New Leaf New York: From Pharma to Farm

Chix and the city

Remember this guy?  Of course you do: Manny Howard chronicled his attempt to eat hyper-locally for a year — that is, food from his own Kings County backyard — and along the way he found out that chickens are smelly, your wife may come to hate your guts, and you can’t stop a freak Brooklyn tornado.  And he didn’t make it for a whole year, but I give him an A for effort.  To be fair the concept was a little silly, but he did prove a point — readers understood all the tiny, possibly unforeseen details of eating very locally.

Some Californians have got the same idea in their heads.  Sonoma once had chickens running “wild” in the town center, until the population began to grow and parents complained that their children were getting pecked.  This week, the Sonoma City Council was considering allowing once again for residents to own chickens, roosters and rabbits in their homes.

Raising rabbits and poultry are a step toward self-sufficiency and provide healthier meat and eggs, proponents contend.

“Every single person should keep chickens,” said Bob Cannard, a former city councilman who has had chickens for nearly 40 years. “If everybody kept three chickens for every person in the household, we would change the nature of this country.”

Of course, Sonoma isn’t the pastoral near-utopia it used to be; some were especially concerned with the noise that roosters might create. Continue reading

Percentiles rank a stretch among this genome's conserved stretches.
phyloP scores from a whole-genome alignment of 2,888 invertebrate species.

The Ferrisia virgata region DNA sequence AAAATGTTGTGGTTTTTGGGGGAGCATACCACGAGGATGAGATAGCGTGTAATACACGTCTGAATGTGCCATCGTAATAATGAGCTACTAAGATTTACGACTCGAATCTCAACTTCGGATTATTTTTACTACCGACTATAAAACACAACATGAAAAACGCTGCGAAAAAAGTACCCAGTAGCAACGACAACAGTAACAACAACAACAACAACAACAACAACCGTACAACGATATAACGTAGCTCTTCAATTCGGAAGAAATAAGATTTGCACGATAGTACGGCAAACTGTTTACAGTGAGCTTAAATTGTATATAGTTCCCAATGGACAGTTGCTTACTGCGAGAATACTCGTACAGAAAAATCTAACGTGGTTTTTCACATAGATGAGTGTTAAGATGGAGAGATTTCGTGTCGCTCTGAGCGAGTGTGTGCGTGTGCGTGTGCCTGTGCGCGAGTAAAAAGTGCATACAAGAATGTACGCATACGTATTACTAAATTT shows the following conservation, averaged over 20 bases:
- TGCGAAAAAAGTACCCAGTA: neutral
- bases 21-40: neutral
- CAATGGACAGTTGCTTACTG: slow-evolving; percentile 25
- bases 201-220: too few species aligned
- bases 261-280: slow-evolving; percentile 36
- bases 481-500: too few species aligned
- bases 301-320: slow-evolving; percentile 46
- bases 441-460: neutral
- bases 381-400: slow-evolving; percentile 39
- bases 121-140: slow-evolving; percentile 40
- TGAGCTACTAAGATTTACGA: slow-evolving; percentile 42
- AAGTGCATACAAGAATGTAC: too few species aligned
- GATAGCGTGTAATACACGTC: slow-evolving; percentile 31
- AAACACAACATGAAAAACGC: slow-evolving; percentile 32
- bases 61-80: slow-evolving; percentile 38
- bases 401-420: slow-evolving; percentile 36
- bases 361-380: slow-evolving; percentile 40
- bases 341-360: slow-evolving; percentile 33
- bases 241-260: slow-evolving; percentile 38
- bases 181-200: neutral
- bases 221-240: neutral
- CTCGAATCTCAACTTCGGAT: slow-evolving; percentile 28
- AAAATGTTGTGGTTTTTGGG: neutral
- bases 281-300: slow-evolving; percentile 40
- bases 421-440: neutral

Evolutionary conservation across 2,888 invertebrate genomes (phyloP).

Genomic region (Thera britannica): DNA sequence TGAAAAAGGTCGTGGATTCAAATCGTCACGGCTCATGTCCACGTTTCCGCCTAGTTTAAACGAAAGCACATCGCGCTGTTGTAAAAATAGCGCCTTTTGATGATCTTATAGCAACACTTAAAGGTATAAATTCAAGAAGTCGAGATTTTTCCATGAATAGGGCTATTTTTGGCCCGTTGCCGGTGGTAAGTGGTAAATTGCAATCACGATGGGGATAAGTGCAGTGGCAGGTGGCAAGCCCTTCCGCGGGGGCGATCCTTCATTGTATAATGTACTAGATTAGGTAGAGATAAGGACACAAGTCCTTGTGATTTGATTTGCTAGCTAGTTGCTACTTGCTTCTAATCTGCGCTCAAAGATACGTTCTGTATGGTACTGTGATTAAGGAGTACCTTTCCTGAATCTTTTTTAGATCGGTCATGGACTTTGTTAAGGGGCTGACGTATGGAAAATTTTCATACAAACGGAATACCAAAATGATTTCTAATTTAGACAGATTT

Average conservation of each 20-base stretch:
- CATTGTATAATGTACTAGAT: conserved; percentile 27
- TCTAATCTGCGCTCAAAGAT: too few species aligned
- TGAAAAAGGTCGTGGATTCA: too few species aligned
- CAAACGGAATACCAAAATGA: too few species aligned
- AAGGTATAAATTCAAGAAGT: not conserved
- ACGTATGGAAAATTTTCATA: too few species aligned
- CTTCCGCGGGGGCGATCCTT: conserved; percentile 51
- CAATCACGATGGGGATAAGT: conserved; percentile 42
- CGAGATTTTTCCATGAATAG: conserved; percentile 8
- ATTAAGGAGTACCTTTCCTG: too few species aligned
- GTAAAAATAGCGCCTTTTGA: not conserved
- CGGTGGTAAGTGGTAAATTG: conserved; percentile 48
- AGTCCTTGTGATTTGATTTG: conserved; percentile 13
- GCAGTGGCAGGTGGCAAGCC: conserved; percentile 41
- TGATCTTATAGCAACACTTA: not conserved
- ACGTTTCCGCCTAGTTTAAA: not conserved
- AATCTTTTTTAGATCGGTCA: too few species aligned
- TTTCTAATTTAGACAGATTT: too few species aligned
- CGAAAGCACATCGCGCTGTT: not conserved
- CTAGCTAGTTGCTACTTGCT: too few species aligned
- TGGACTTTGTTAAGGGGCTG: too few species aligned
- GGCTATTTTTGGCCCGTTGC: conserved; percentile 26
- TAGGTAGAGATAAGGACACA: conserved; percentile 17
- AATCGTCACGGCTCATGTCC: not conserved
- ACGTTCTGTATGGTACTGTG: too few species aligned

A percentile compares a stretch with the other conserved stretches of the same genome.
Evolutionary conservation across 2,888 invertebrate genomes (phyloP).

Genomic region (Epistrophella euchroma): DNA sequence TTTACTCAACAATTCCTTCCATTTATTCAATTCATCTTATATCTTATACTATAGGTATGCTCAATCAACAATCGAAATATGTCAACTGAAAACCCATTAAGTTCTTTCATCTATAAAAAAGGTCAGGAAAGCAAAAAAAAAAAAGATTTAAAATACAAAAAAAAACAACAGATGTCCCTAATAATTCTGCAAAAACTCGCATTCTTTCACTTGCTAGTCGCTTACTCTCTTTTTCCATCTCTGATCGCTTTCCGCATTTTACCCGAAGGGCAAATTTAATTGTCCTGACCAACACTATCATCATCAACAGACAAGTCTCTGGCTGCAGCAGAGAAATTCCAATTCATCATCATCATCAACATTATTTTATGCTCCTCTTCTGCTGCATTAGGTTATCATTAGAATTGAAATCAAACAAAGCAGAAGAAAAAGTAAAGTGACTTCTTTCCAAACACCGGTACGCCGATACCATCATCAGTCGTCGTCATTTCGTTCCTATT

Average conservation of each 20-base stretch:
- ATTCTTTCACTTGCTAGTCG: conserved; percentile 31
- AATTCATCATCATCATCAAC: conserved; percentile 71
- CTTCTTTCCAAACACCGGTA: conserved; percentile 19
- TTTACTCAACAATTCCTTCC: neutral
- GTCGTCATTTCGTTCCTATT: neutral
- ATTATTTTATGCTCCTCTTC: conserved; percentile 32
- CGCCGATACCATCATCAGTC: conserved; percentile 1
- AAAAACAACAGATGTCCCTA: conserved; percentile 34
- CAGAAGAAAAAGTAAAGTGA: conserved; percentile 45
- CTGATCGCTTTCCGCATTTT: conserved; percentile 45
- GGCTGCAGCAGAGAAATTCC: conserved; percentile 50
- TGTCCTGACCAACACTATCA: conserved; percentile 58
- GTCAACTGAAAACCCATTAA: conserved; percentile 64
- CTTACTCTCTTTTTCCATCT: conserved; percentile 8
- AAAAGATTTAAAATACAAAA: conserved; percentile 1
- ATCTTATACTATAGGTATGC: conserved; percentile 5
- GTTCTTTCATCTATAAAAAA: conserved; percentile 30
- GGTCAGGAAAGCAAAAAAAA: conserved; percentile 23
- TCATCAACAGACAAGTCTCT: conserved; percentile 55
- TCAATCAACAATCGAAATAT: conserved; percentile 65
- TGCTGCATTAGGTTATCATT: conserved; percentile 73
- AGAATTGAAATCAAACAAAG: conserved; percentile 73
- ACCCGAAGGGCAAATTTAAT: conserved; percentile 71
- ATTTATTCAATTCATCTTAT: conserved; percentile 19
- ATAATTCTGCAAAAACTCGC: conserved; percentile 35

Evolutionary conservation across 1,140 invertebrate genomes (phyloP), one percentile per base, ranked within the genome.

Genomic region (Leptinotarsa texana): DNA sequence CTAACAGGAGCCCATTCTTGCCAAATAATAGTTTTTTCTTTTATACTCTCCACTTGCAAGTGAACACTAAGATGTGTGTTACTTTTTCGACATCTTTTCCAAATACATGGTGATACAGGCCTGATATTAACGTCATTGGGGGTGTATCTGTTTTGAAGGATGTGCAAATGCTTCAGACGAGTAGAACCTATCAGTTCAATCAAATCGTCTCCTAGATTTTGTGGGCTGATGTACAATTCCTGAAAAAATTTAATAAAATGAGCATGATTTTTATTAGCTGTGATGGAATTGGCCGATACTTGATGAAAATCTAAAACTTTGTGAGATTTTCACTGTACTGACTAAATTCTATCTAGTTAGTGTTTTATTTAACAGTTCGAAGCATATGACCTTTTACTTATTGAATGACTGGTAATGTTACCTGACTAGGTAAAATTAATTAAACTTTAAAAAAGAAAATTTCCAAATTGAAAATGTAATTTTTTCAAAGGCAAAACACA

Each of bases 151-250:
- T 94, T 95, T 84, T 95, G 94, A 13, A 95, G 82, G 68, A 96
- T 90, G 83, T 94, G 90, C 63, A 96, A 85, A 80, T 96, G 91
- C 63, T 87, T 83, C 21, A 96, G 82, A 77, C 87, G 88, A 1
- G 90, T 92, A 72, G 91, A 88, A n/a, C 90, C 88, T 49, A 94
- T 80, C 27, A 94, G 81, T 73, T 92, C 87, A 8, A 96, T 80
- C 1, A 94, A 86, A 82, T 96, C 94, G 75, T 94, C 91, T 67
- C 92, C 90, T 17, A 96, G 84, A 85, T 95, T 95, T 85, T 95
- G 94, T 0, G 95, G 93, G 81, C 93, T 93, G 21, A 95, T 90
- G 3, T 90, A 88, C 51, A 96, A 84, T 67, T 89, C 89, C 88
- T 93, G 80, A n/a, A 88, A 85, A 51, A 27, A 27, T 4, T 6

Apartment gardening

A lot of New Yorkers scoff that they can’t possibly garden in the city. If you barely have enough space to cook, how can you have room to grow the ingredients? Well, doubting Thomases, not only is it possible, but there are several ways to go about it, depending on how dedicated and creative you’re willing to get.

Container gardening. Do you have a window that gets direct sunlight for at least some of the day? You’re in luck. You can plant individual containers of herbs, flowers or vegetables and maintain them on a windowsill or nearby table. Careful attention and knowledge of the varieties you choose will help to ensure your containers go on producing bundles of mint, basil, cucumbers or zinnias for months. In our apartment, we have two Kentucky Colonel mint plants that just won’t stop growing, which is great for filling our self-imposed mint julep quota! Companion planting, based on the idea that certain plants can benefit one another when planted closely to one another, is a great way to maximize your output in a small space. If your landlord will allow it, you can also consider building or buying window boxes as well.

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